30+ size watches as Chronometers, car and travel clocks

Discussion in 'Chronometers' started by artbissell, Aug 27, 2015.

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  1. artbissell

    artbissell Registered User
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    Waltham got many years of a variety of applications from their 37s open face watch? movement if 16 and 30 million serial numbers I have are valid. Here are 15j 1909 travel clock and 1942 chronometer. Was it originaly designed as a car clock? Unlike the similar size Hamilton 22 that was I guess designed to be a large precision watch? Could someone refer me to good reference info about the Waltham? artbissell

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  2. Jeff Hess

    Jeff Hess Moderator
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    I think Don Dahlberg did a nice story on this on these boards a few years back. Something about the real precision aspect of a chronometer being the balance wheel maybe? And how they put new balances in the old Waltham car clocks to make them into chronometers during wae times?? I may have that all wrong. But I cannot seem to find the discussion.
     
  3. Andy Dervan

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    Hello,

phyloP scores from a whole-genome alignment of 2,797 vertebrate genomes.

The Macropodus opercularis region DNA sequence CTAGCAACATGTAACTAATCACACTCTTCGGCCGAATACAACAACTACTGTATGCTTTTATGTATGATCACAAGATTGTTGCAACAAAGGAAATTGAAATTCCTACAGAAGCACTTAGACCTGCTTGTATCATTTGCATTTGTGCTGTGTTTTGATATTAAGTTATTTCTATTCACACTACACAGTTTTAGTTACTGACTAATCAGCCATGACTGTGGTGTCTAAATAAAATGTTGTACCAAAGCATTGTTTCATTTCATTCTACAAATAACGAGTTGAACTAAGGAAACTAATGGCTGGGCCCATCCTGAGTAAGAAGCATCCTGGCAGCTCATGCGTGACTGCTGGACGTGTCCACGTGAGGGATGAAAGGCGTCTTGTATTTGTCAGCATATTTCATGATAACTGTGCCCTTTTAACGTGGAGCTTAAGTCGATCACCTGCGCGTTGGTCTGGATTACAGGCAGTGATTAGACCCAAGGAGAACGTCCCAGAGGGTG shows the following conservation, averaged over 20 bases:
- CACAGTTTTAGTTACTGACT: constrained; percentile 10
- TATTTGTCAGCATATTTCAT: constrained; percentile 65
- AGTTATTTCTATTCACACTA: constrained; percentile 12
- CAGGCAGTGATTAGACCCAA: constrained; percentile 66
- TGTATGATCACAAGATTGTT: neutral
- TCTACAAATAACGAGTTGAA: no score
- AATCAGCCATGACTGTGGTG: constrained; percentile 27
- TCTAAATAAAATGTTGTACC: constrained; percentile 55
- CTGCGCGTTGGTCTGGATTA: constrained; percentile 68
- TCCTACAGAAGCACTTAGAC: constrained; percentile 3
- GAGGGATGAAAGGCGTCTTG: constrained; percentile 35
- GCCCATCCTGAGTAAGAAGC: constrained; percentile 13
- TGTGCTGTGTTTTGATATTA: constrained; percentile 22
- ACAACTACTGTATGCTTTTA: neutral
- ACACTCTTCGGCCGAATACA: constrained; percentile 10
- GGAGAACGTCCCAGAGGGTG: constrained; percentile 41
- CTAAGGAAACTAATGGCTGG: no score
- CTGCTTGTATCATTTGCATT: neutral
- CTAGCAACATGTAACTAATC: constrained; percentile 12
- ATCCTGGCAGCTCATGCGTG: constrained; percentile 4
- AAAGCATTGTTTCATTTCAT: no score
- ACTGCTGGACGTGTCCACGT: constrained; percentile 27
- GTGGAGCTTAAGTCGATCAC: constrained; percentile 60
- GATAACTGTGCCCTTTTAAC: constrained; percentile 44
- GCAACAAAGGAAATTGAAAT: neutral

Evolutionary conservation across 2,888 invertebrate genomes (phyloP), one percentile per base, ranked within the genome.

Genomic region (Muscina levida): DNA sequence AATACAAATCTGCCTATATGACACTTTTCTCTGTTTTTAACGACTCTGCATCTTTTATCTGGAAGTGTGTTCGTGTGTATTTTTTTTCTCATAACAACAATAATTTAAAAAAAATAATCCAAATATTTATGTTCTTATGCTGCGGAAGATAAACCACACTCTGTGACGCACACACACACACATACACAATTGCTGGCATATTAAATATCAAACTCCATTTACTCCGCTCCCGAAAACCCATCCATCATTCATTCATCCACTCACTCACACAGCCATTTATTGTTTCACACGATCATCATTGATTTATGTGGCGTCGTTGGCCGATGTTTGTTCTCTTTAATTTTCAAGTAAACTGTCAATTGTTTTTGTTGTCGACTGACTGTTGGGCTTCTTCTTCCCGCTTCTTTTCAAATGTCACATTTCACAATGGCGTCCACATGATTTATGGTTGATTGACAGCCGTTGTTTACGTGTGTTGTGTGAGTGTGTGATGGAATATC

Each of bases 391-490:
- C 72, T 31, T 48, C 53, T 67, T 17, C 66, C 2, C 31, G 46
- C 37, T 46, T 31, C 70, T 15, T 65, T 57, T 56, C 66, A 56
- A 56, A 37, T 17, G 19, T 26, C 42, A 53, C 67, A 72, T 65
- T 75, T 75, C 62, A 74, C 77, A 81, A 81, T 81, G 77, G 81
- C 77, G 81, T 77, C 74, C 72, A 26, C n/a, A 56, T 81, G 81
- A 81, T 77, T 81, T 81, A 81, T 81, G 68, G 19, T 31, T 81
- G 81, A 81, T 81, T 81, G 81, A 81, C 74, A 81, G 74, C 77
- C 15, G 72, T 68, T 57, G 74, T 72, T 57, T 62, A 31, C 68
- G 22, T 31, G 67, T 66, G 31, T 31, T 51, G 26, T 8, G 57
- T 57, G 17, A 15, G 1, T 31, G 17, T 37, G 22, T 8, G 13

They DO NOT meet chronometer specifications, so they can not called chronometers. They were designed for use on small naval vessels for short trips that needed rugged and reasonably accurate short duration timekeeper.

    These 15 jewel car clock used two different hairsprings; Waltham changed them in 1925.

    Be careful about interpreting serial numbers and dates watches were completed - Waltham setup the serial number blocks, but some watches in those blocks might have been completed years later.

    Andy Dervan
     
  4. artbissell

    artbissell Registered User
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    ANDY; the 16 million serial travel clock style seems to me newer than 1909 and the adjusted version is certainly not chronometer rated, although commonly so named. Good comments. artbissell
     
  5. artbissell

    artbissell Registered User
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    #5 artbissell, Aug 27, 2015
    Last edited: Aug 28, 2015
    I am interested in the improperly chronometer named version. Many made? Accuracy? How it was used. No military use? Jewelry store decoration? Novelty? artbissell

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  6. Tom McIntyre

    Tom McIntyre Technical Admin
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    I would not be so dismissive of these. I believe they were used on small boats for navigation. Certainly Waltham advertized them for that purpose and Whitney gives them some space in Military Timepieces.

    Here is certificate supplied with one of mine.

    certificate.jpg

    I have mentioned before the presentation that is posted here on the Waltham 37 size. It is also on my new presentations web site. http://mcintyre.com/present/From War to Boudoir.pdf
     
  7. artbissell